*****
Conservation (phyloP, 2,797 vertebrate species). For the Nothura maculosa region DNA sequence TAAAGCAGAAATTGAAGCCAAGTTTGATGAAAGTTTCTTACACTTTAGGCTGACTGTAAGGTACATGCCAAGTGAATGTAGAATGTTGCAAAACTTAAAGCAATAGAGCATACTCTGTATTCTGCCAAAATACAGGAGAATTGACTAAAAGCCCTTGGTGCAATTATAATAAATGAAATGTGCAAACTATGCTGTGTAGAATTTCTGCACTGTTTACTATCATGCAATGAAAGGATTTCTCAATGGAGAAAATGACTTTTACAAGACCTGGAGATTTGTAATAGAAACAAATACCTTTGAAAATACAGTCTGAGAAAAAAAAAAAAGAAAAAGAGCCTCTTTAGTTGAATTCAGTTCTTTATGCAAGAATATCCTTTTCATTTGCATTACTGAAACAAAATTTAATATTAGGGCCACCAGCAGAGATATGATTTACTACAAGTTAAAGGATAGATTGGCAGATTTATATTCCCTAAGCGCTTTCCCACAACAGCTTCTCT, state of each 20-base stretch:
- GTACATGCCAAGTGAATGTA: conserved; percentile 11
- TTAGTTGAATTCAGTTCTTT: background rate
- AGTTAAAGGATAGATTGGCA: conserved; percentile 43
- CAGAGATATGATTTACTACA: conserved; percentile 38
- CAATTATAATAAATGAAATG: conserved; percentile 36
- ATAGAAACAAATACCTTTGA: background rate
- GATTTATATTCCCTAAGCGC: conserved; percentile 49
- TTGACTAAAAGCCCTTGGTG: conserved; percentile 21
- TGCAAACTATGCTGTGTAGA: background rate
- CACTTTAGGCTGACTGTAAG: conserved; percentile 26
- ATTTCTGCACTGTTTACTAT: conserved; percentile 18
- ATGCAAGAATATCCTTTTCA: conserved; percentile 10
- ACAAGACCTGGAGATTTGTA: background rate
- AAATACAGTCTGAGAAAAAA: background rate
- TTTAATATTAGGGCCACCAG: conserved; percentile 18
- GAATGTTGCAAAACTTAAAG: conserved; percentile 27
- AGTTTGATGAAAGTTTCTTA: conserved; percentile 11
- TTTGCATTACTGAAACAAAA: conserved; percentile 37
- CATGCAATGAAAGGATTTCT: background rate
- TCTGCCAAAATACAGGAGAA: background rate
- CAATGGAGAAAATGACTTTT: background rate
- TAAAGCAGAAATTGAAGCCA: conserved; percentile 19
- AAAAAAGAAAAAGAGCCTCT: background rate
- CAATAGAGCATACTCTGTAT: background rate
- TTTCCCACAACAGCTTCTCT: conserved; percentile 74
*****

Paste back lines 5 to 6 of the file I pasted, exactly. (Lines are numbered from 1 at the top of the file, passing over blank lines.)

- CAGAGATATGATTTACTACA: conserved; percentile 38
- CAATTATAATAAATGAAATG: conserved; percentile 36